Nikkei 225 futures are up 3% today extending November’s gain to 13.9% and this year’s gain of 10.6% as foreign investors are warming up to Japanese equities. That makes Japanese equities one of the best segments of the global equity market is a surprise move because most investors think of Japan as old and dying with irrelevant brands, at least in the age of technology, such as Sony and Toyota. But Japanese equities are signalling something important to investors that should not be ignored. We are guessing that Japan could rise like a phoenix and once again become an equity market that foreign investors want to own.
Abenomics launched in December 2012 started a revival of the Japanese economy lifting inflation, economic growth, and women’s participation in the labour force. The following six years, corporate earnings among publicly listed companies rose 282% or 26% p.a. before a weakening global economy took Japanese earning down by 18% before the Covid-19 pandemic. Earnings are down 54% from the peak but they will come roaring back. Analysts expect earnings to jump 56% over the next 12 months and then 15% more in the following year. These estimates could prove conservative. As we wrote yesterday in our note on emerging markets, China will most likely ease financial conditions in 2021 lifting economic growth in China and Asia benefitting export-driven Japanese companies. But there is more to the Japanese miracle in equities than the usual pro-cyclical factors and Chinese growth.
If we exclude the destruction from the Covid-19 pandemic, Japanese companies have in general lifted their ROE back to the level before the financial crisis in 2008 indicating that Japanese companies are becoming more efficient and shareholder friendly. Several Japanese companies have been under attack by US activist funds forcing them to get rid of crossholdings and inefficient businesses while embracing share buybacks. The current low ROE reflects a crisis and with the rebound in earnings we will also see a rebound in Japanese ROE.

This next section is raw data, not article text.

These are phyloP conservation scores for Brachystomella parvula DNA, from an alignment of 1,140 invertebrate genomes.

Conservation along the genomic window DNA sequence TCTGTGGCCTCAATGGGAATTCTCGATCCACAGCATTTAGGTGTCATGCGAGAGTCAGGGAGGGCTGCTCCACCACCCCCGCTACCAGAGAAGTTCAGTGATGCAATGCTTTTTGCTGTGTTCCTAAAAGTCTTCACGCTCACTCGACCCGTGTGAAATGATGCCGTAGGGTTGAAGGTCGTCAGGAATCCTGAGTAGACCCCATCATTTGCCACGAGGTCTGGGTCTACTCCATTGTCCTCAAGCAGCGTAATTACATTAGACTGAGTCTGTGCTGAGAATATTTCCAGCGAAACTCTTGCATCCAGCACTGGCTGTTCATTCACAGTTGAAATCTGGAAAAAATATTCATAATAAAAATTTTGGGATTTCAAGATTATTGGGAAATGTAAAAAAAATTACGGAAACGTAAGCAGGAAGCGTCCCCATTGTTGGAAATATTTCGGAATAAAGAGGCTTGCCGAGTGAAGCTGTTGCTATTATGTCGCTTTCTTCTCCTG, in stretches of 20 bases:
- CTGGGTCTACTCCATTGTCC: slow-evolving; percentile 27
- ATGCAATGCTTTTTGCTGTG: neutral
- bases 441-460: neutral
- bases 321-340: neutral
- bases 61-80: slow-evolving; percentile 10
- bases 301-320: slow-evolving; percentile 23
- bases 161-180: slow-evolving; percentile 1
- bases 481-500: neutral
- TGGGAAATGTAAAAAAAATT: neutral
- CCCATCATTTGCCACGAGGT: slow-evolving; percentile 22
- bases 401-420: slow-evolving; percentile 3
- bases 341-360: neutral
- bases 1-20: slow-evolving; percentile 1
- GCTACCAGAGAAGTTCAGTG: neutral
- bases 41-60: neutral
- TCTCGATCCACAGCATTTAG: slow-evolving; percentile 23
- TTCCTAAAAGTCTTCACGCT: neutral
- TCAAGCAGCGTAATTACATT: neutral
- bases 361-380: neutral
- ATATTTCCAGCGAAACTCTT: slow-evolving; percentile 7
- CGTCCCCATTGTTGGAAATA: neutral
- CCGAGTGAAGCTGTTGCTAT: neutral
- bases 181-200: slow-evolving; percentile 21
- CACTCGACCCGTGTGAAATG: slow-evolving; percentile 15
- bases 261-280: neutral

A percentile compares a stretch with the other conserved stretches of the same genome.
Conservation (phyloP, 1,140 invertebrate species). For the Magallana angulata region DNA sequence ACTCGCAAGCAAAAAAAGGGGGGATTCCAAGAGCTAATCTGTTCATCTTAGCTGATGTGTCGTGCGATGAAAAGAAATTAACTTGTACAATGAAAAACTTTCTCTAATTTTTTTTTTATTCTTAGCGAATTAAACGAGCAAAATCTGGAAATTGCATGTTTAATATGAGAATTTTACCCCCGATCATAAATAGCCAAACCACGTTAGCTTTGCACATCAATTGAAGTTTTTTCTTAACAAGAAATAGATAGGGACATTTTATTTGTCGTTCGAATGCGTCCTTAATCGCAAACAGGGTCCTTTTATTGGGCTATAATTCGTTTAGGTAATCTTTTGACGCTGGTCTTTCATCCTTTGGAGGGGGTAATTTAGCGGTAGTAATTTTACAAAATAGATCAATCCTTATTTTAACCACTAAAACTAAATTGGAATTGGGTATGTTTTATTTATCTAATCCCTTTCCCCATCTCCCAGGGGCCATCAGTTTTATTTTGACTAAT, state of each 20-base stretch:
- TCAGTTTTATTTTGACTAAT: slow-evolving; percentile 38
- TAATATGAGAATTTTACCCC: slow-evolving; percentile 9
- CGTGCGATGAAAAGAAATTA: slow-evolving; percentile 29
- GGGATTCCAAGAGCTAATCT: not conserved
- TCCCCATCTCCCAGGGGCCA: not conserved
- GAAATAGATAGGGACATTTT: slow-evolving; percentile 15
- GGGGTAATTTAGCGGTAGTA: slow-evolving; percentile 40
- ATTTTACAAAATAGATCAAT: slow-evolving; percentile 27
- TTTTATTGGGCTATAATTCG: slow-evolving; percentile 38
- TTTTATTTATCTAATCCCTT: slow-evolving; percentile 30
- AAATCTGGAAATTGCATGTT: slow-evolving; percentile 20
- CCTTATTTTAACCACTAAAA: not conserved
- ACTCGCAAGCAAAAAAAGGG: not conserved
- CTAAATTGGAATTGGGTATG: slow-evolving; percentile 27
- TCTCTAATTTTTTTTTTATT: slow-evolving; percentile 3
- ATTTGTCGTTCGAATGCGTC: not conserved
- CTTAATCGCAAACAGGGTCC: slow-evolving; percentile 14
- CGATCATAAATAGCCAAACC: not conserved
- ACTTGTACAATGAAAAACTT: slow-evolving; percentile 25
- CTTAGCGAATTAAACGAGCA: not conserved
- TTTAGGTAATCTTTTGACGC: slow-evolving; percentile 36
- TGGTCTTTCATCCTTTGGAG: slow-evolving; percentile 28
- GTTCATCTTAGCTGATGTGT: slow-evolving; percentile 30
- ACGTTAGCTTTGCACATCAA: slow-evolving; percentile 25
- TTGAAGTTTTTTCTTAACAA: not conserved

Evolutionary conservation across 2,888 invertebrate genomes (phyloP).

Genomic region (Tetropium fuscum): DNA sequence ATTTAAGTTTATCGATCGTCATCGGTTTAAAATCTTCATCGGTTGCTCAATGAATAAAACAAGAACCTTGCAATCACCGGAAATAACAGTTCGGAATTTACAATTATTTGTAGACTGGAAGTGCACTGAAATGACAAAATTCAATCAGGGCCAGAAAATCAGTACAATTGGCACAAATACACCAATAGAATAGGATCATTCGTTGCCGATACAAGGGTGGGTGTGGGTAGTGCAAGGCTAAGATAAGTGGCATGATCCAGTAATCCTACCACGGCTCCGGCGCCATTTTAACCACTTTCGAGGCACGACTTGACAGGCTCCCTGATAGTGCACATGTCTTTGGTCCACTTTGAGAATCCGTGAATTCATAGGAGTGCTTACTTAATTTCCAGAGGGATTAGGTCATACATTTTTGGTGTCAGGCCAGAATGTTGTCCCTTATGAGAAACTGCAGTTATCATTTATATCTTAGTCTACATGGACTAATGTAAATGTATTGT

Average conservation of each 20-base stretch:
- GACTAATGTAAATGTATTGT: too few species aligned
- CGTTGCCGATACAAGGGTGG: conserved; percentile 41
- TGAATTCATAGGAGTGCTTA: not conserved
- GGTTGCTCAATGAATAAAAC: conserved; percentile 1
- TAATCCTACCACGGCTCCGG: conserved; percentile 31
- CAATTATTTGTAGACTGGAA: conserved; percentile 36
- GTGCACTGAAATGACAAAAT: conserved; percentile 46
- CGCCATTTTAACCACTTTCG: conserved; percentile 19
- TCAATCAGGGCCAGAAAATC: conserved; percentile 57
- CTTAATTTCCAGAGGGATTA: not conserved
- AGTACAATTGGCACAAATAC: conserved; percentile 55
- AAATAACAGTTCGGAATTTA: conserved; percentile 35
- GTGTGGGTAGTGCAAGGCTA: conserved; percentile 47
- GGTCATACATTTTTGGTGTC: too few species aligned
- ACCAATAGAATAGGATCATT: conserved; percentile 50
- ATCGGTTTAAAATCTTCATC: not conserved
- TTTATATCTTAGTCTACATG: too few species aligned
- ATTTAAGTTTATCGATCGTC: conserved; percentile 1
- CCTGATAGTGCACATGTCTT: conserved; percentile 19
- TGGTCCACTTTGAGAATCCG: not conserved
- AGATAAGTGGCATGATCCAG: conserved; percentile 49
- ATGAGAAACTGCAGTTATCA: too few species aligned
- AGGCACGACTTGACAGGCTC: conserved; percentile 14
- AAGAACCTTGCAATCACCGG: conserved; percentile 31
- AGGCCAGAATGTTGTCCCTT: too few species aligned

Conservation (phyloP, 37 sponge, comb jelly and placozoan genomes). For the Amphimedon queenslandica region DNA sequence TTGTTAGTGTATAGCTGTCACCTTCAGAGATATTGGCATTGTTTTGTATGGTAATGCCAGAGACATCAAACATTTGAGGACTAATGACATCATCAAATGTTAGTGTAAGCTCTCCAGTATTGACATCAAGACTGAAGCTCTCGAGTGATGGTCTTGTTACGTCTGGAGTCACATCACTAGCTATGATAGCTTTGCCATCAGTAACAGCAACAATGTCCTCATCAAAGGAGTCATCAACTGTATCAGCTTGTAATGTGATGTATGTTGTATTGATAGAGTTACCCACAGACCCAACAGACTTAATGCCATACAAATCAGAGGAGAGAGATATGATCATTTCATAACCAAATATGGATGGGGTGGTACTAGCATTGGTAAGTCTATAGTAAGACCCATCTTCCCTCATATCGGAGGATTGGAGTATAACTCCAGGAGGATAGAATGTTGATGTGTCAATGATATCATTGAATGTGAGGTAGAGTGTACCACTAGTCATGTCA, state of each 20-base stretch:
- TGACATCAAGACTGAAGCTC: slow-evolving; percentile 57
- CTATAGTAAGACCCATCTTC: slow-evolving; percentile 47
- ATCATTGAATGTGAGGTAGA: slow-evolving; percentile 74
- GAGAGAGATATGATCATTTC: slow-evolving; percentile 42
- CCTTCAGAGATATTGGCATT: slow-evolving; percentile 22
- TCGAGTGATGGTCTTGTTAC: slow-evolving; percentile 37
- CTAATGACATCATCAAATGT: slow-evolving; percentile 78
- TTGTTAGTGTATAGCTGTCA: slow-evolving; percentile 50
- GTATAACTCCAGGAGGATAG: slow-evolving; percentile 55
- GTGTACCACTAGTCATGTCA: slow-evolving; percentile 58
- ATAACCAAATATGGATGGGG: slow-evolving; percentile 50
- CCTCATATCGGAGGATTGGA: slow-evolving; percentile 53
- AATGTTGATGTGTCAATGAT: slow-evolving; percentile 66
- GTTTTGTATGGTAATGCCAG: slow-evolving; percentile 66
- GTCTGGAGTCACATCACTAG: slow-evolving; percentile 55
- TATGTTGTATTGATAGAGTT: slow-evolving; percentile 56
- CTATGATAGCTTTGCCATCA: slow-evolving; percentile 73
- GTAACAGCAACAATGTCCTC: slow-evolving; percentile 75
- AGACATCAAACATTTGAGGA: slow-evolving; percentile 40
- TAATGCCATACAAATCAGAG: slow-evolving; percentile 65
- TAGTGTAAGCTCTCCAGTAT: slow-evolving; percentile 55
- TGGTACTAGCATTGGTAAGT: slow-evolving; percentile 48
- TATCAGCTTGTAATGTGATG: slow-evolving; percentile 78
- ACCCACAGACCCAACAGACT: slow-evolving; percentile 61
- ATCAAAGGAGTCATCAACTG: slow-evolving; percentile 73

Japanese companies also operate with a much lower net-debt-to-EBITDA (financial leverage), which means that Japanese will do relatively better than US, Chinese and European companies if interest rates or inflation rise in the coming years. Maybe that is what investors are beginning to recognise? On top of that, Japanese companies have very high capital expenditures and R&D level compared to the world paving the path to higher growth in the future. The Japanese equity market also gives exposure to automation and robotics companies which is one of the mega trends in the coming decades. Finally, Japanese equities are trading at a 17% discount to the global equity market on a 12-month basis.